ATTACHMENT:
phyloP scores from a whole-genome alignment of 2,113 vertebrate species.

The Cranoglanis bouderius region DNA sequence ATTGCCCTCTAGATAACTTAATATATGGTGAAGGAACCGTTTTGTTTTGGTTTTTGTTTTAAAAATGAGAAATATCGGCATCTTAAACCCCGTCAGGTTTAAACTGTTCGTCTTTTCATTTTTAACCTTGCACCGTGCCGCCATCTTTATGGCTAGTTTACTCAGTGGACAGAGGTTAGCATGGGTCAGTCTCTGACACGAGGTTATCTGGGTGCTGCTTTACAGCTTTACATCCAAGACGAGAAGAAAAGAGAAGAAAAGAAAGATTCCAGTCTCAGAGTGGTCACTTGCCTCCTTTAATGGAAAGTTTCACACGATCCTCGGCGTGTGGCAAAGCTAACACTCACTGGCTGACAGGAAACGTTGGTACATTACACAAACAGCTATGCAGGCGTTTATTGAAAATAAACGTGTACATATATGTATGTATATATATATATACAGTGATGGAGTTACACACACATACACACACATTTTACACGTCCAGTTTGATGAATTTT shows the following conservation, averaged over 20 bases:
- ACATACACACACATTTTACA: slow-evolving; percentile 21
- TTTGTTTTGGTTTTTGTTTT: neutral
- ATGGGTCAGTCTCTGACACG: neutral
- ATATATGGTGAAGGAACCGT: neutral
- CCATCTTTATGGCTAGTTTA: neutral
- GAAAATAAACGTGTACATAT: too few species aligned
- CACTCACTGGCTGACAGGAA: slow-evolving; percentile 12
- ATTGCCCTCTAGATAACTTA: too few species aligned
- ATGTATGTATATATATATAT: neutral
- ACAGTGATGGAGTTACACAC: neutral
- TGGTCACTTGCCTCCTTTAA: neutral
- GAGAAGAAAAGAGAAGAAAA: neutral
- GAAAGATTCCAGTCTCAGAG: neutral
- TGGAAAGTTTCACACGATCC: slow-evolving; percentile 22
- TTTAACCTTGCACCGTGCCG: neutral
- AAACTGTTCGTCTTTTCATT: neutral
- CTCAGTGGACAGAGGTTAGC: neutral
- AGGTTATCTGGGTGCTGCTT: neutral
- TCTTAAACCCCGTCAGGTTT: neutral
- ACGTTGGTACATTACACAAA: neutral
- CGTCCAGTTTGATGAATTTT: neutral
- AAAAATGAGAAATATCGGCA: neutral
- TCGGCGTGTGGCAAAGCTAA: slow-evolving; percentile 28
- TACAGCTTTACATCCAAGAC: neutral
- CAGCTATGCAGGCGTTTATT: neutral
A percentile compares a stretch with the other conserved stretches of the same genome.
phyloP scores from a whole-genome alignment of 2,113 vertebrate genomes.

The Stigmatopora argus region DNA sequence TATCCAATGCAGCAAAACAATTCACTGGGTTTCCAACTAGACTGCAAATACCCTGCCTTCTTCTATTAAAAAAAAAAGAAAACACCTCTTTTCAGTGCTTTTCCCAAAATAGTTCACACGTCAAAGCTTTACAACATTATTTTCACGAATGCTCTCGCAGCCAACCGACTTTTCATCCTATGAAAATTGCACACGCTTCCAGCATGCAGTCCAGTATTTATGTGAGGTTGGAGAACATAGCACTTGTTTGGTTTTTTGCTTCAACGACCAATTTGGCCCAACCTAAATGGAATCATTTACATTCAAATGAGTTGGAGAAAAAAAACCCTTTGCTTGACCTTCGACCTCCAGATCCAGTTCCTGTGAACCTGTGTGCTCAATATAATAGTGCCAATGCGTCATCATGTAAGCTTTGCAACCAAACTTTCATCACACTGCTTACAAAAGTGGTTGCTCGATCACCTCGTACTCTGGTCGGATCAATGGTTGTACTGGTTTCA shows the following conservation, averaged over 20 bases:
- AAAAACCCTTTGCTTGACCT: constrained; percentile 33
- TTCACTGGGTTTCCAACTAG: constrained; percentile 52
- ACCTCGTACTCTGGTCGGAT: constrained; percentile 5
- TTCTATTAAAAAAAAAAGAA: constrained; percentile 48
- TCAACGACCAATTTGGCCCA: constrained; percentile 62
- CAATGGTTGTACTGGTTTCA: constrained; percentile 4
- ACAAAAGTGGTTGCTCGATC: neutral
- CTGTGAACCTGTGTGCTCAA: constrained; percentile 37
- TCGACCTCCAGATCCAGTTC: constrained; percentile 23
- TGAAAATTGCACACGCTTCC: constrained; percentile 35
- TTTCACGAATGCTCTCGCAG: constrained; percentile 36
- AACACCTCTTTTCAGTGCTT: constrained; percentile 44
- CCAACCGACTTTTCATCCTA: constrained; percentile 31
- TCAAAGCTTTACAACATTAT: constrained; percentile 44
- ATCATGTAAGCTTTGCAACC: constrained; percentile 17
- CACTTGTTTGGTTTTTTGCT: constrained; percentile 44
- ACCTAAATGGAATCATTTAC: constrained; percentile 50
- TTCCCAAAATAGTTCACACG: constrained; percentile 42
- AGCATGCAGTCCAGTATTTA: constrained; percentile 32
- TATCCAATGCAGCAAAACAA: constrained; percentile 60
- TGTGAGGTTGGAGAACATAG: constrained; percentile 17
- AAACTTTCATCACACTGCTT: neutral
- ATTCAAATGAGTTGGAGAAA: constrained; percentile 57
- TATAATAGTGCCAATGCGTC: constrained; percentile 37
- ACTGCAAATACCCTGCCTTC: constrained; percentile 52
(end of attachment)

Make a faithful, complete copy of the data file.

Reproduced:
phyloP scores from a whole-genome alignment of 2,113 vertebrate species.

The Cranoglanis bouderius region DNA sequence ATTGCCCTCTAGATAACTTAATATATGGTGAAGGAACCGTTTTGTTTTGGTTTTTGTTTTAAAAATGAGAAATATCGGCATCTTAAACCCCGTCAGGTTTAAACTGTTCGTCTTTTCATTTTTAACCTTGCACCGTGCCGCCATCTTTATGGCTAGTTTACTCAGTGGACAGAGGTTAGCATGGGTCAGTCTCTGACACGAGGTTATCTGGGTGCTGCTTTACAGCTTTACATCCAAGACGAGAAGAAAAGAGAAGAAAAGAAAGATTCCAGTCTCAGAGTGGTCACTTGCCTCCTTTAATGGAAAGTTTCACACGATCCTCGGCGTGTGGCAAAGCTAACACTCACTGGCTGACAGGAAACGTTGGTACATTACACAAACAGCTATGCAGGCGTTTATTGAAAATAAACGTGTACATATATGTATGTATATATATATATACAGTGATGGAGTTACACACACATACACACACATTTTACACGTCCAGTTTGATGAATTTT shows the following conservation, averaged over 20 bases:
- ACATACACACACATTTTACA: slow-evolving; percentile 21
- TTTGTTTTGGTTTTTGTTTT: neutral
- ATGGGTCAGTCTCTGACACG: neutral
- ATATATGGTGAAGGAACCGT: neutral
- CCATCTTTATGGCTAGTTTA: neutral
- GAAAATAAACGTGTACATAT: too few species aligned
- CACTCACTGGCTGACAGGAA: slow-evolving; percentile 12
- ATTGCCCTCTAGATAACTTA: too few species aligned
- ATGTATGTATATATATATAT: neutral
- ACAGTGATGGAGTTACACAC: neutral
- TGGTCACTTGCCTCCTTTAA: neutral
- GAGAAGAAAAGAGAAGAAAA: neutral
- GAAAGATTCCAGTCTCAGAG: neutral
- TGGAAAGTTTCACACGATCC: slow-evolving; percentile 22
- TTTAACCTTGCACCGTGCCG: neutral
- AAACTGTTCGTCTTTTCATT: neutral
- CTCAGTGGACAGAGGTTAGC: neutral
- AGGTTATCTGGGTGCTGCTT: neutral
- TCTTAAACCCCGTCAGGTTT: neutral
- ACGTTGGTACATTACACAAA: neutral
- CGTCCAGTTTGATGAATTTT: neutral
- AAAAATGAGAAATATCGGCA: neutral
- TCGGCGTGTGGCAAAGCTAA: slow-evolving; percentile 28
- TACAGCTTTACATCCAAGAC: neutral
- CAGCTATGCAGGCGTTTATT: neutral
A percentile compares a stretch with the other conserved stretches of the same genome.
phyloP scores from a whole-genome alignment of 2,113 vertebrate genomes.

The Stigmatopora argus region DNA sequence TATCCAATGCAGCAAAACAATTCACTGGGTTTCCAACTAGACTGCAAATACCCTGCCTTCTTCTATTAAAAAAAAAAGAAAACACCTCTTTTCAGTGCTTTTCCCAAAATAGTTCACACGTCAAAGCTTTACAACATTATTTTCACGAATGCTCTCGCAGCCAACCGACTTTTCATCCTATGAAAATTGCACACGCTTCCAGCATGCAGTCCAGTATTTATGTGAGGTTGGAGAACATAGCACTTGTTTGGTTTTTTGCTTCAACGACCAATTTGGCCCAACCTAAATGGAATCATTTACATTCAAATGAGTTGGAGAAAAAAAACCCTTTGCTTGACCTTCGACCTCCAGATCCAGTTCCTGTGAACCTGTGTGCTCAATATAATAGTGCCAATGCGTCATCATGTAAGCTTTGCAACCAAACTTTCATCACACTGCTTACAAAAGTGGTTGCTCGATCACCTCGTACTCTGGTCGGATCAATGGTTGTACTGGTTTCA shows the following conservation, averaged over 20 bases:
- AAAAACCCTTTGCTTGACCT: constrained; percentile 33
- TTCACTGGGTTTCCAACTAG: constrained; percentile 52
- ACCTCGTACTCTGGTCGGAT: constrained; percentile 5
- TTCTATTAAAAAAAAAAGAA: constrained; percentile 48
- TCAACGACCAATTTGGCCCA: constrained; percentile 62
- CAATGGTTGTACTGGTTTCA: constrained; percentile 4
- ACAAAAGTGGTTGCTCGATC: neutral
- CTGTGAACCTGTGTGCTCAA: constrained; percentile 37
- TCGACCTCCAGATCCAGTTC: constrained; percentile 23
- TGAAAATTGCACACGCTTCC: constrained; percentile 35
- TTTCACGAATGCTCTCGCAG: constrained; percentile 36
- AACACCTCTTTTCAGTGCTT: constrained; percentile 44
- CCAACCGACTTTTCATCCTA: constrained; percentile 31
- TCAAAGCTTTACAACATTAT: constrained; percentile 44
- ATCATGTAAGCTTTGCAACC: constrained; percentile 17
- CACTTGTTTGGTTTTTTGCT: constrained; percentile 44
- ACCTAAATGGAATCATTTAC: constrained; percentile 50
- TTCCCAAAATAGTTCACACG: constrained; percentile 42
- AGCATGCAGTCCAGTATTTA: constrained; percentile 32
- TATCCAATGCAGCAAAACAA: constrained; percentile 60
- TGTGAGGTTGGAGAACATAG: constrained; percentile 17
- AAACTTTCATCACACTGCTT: neutral
- ATTCAAATGAGTTGGAGAAA: constrained; percentile 57
- TATAATAGTGCCAATGCGTC: constrained; percentile 37
- ACTGCAAATACCCTGCCTTC: constrained; percentile 52